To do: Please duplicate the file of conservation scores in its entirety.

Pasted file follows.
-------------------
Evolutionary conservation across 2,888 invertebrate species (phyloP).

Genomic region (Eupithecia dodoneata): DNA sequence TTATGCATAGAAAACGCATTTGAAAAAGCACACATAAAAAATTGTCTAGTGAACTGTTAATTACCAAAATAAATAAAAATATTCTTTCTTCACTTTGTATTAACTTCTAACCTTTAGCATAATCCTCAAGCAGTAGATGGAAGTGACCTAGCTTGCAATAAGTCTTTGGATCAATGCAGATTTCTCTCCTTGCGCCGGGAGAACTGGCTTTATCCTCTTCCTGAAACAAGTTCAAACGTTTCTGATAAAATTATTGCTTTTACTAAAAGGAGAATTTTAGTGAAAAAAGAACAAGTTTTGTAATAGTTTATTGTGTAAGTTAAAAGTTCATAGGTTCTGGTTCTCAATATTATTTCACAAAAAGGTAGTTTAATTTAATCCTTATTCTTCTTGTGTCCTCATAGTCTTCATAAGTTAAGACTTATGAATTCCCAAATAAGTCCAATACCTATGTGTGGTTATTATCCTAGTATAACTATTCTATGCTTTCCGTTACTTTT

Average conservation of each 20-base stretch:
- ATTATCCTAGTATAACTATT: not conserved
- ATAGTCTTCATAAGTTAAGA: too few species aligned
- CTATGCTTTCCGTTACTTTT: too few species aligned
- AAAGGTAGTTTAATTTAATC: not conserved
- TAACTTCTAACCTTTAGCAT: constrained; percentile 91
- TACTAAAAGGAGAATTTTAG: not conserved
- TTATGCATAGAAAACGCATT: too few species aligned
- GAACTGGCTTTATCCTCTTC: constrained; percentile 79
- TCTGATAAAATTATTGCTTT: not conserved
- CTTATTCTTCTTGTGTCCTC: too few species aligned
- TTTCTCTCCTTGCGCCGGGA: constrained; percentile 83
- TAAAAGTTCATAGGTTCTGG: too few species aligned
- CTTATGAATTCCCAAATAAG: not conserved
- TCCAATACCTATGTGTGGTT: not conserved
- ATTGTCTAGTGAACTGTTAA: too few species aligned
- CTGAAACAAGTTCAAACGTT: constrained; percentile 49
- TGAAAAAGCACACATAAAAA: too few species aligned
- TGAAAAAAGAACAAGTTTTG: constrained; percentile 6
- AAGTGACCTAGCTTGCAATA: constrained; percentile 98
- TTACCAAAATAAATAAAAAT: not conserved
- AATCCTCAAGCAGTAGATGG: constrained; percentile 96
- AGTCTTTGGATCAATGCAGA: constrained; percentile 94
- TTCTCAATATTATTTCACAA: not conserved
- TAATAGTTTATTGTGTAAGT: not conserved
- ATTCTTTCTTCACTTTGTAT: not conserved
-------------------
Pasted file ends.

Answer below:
Evolutionary conservation across 2,888 invertebrate species (phyloP).

Genomic region (Eupithecia dodoneata): DNA sequence TTATGCATAGAAAACGCATTTGAAAAAGCACACATAAAAAATTGTCTAGTGAACTGTTAATTACCAAAATAAATAAAAATATTCTTTCTTCACTTTGTATTAACTTCTAACCTTTAGCATAATCCTCAAGCAGTAGATGGAAGTGACCTAGCTTGCAATAAGTCTTTGGATCAATGCAGATTTCTCTCCTTGCGCCGGGAGAACTGGCTTTATCCTCTTCCTGAAACAAGTTCAAACGTTTCTGATAAAATTATTGCTTTTACTAAAAGGAGAATTTTAGTGAAAAAAGAACAAGTTTTGTAATAGTTTATTGTGTAAGTTAAAAGTTCATAGGTTCTGGTTCTCAATATTATTTCACAAAAAGGTAGTTTAATTTAATCCTTATTCTTCTTGTGTCCTCATAGTCTTCATAAGTTAAGACTTATGAATTCCCAAATAAGTCCAATACCTATGTGTGGTTATTATCCTAGTATAACTATTCTATGCTTTCCGTTACTTTT

Average conservation of each 20-base stretch:
- ATTATCCTAGTATAACTATT: not conserved
- ATAGTCTTCATAAGTTAAGA: too few species aligned
- CTATGCTTTCCGTTACTTTT: too few species aligned
- AAAGGTAGTTTAATTTAATC: not conserved
- TAACTTCTAACCTTTAGCAT: constrained; percentile 91
- TACTAAAAGGAGAATTTTAG: not conserved
- TTATGCATAGAAAACGCATT: too few species aligned
- GAACTGGCTTTATCCTCTTC: constrained; percentile 79
- TCTGATAAAATTATTGCTTT: not conserved
- CTTATTCTTCTTGTGTCCTC: too few species aligned
- TTTCTCTCCTTGCGCCGGGA: constrained; percentile 83
- TAAAAGTTCATAGGTTCTGG: too few species aligned
- CTTATGAATTCCCAAATAAG: not conserved
- TCCAATACCTATGTGTGGTT: not conserved
- ATTGTCTAGTGAACTGTTAA: too few species aligned
- CTGAAACAAGTTCAAACGTT: constrained; percentile 49
- TGAAAAAGCACACATAAAAA: too few species aligned
- TGAAAAAAGAACAAGTTTTG: constrained; percentile 6
- AAGTGACCTAGCTTGCAATA: constrained; percentile 98
- TTACCAAAATAAATAAAAAT: not conserved
- AATCCTCAAGCAGTAGATGG: constrained; percentile 96
- AGTCTTTGGATCAATGCAGA: constrained; percentile 94
- TTCTCAATATTATTTCACAA: not conserved
- TAATAGTTTATTGTGTAAGT: not conserved
- ATTCTTTCTTCACTTTGTAT: not conserved